It's never too early to look at free-agent picture
It's never too early to look ahead, right? That's why we figured we'd take a look at the early free-agent lists for next summer. We separated the potential free agents into two groups -- unrestricted and restricted.
We decided on 10 players in each category. We did, however, leave out a few potential UFAs (Joe Sakic, Scott Niedermayer and Sergei Zubov, to name three) because we believed those players might seriously consider retirement and/or seem highly unlikely to leave their current locale. A quick peek at our UFA list will tell you this: Detroit GM Ken Holland and his Minnesota counterpart, Doug Risebrough, have some serious negotiating in their futures.
The RFAs will have less freedom of movement (than the UFAs) due to the current rules of the collective-bargaining agreement, but we have seen some offer sheets in the past couple of offseasons. It was for that reason we thought it worthwhile to compile our top 10 RFAs.
Potential unrestricted free agents
1. Henrik Zetterberg, 27, Detroit Red Wings, C/W: If the Conn Smythe Trophy winner hit the open market, he'd easily be the most sought-after commodity. We expect Holland to do everything he can to keep that from happening. In fact, we hear that process has already started. Zetterberg is coming off a career-best 43-goal, 92-point season and added 27 points in 22 playoff games en route to a title. No doubt, he'll get a huge raise over his current $2.9 million salary. We'd be very surprised if he left Hockeytown.
• We ask former NHL HM Jay Feaster, keep 'em or ship 'em?: Keep at any cost. Zetterberb is a franchise player, and teams don't allow franchise players to walk or trade them for speculative value.
2. Marian Hossa, 29, Detroit Red Wings, RW: There's a good chance Hossa will hit the market for a second straight summer. In July, he shocked most observers when he opted for a one-year deal ($7.4 million) in Detroit, rather than a multi-season contract to stay alongside Sidney Crosby in Pittsburgh. Hossa impressed with 26 points in 20 playoff games for the Pens. Even if things don't work out as planned in Detroit, Hossa should find several interested parties in the marketplace.
• Keep 'em or ship 'em?: Keep 'em, and try to win another Cup. If he walks at the end of the season for nothing, so be it, particularly if you made another Cup run. Unlike a draft pick, all this UFA cost you was money, and you get that back if he leaves.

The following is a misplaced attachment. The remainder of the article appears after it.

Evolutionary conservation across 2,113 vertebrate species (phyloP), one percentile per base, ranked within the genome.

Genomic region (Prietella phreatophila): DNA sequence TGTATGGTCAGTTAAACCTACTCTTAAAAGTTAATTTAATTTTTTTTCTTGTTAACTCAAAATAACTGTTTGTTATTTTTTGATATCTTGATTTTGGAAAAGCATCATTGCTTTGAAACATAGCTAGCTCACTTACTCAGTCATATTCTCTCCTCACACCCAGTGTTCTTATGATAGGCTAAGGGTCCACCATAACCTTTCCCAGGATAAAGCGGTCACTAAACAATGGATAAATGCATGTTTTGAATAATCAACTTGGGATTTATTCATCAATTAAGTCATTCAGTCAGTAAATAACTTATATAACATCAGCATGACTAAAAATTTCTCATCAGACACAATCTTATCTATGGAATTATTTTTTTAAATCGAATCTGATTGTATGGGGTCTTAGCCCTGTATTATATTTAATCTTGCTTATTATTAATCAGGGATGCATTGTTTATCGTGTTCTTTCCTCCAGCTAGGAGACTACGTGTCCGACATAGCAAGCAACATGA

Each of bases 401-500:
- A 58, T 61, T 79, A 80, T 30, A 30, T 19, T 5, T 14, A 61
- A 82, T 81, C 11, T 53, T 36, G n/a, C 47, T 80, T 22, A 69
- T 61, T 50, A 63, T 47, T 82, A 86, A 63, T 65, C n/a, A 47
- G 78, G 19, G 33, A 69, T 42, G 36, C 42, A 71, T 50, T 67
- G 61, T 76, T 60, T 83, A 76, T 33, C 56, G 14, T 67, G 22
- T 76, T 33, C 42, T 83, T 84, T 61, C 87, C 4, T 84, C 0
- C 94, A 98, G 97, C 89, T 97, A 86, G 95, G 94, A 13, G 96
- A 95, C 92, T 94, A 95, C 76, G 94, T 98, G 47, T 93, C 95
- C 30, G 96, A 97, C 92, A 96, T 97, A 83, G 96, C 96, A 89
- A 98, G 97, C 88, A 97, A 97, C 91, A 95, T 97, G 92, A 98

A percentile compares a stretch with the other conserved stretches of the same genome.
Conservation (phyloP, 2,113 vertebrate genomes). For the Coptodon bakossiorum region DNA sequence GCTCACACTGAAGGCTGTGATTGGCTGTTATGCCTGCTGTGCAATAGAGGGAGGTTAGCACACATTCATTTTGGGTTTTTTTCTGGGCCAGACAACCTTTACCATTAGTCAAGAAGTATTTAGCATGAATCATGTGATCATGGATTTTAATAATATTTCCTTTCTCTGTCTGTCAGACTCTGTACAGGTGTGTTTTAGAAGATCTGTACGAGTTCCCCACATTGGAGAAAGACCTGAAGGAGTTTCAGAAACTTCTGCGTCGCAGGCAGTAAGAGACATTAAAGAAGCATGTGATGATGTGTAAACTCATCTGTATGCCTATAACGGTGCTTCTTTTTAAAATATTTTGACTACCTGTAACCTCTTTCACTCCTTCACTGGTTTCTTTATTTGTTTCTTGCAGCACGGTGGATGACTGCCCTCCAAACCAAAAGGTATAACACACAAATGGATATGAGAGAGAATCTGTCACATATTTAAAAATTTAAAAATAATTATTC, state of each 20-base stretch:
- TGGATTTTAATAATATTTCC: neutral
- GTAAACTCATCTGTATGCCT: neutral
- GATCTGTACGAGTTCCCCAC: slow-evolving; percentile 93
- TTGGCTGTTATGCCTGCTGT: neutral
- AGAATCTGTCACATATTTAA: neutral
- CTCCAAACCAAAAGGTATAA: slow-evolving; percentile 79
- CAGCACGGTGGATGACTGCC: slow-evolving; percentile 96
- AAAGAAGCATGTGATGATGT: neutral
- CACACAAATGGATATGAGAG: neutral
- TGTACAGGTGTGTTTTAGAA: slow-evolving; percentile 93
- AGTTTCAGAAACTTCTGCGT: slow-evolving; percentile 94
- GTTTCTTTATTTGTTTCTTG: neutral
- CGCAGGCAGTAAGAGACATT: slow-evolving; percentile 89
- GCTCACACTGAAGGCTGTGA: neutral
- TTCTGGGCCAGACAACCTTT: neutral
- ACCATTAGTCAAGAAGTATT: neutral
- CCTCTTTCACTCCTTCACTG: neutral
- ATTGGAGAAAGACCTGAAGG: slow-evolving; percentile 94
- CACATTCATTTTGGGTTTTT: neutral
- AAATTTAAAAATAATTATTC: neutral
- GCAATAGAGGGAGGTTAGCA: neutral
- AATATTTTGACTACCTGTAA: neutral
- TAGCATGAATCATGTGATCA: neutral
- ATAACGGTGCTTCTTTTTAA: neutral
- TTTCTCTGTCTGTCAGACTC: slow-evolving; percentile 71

3. Marian Gaborik, 26, Minnesota Wild, LW: Risebrough is currently making every effort to get Gaborik under contract before the start of the season. To this point, those efforts have fallen on deaf ears. If the Wild can't get his signature on a new deal, they might consider dealing him. The Slovakian-born sniper posted career bests (42 goals, 83 points) in 2007-08. In two of the past three seasons, however, he has been bothered by the injury bug. Published reports claim he's looking for more than his current $7.5 million salary. We expect he'll get it ... from the Wild or another club.
• Keep 'em or ship 'em?: Keep 'em, only if you can get him signed. If it appears he won't sign, for whatever reason, he can't be allowed to walk for nothing in return ... a lesson I learned the hard way.
4. Niklas Backstrom, 30, Minnesota Wild, G: If available, the late-blooming Finnish goaltender would be the most attractive stopper on the market. In two NHL seasons, Backstrom has 56 wins, a 2.17 goals-against average and a .923 save percentage. If he can put together another strong season, he'd rate a significant raise over his current $3.1 million salary.
• Keep 'em or ship 'em?: Keep 'em, if demands are reasonable and you can get him signed. Same as Gaborik; if it appears he won't sign, for whatever reason, get value at the deadline.
5. Johan Franzen, 28, Detroit Red Wings, C/W: "The Mule" had a breakthrough season in 2007-08. Including the playoffs, Franzen netted 28 goals in his last 32 games. At 6-foot-3 and 220 pounds, he's a terrific combination of size and skill. Holland certainly wants to lock him up long term. Currently, Franzen is a real bargain at $1.15 million.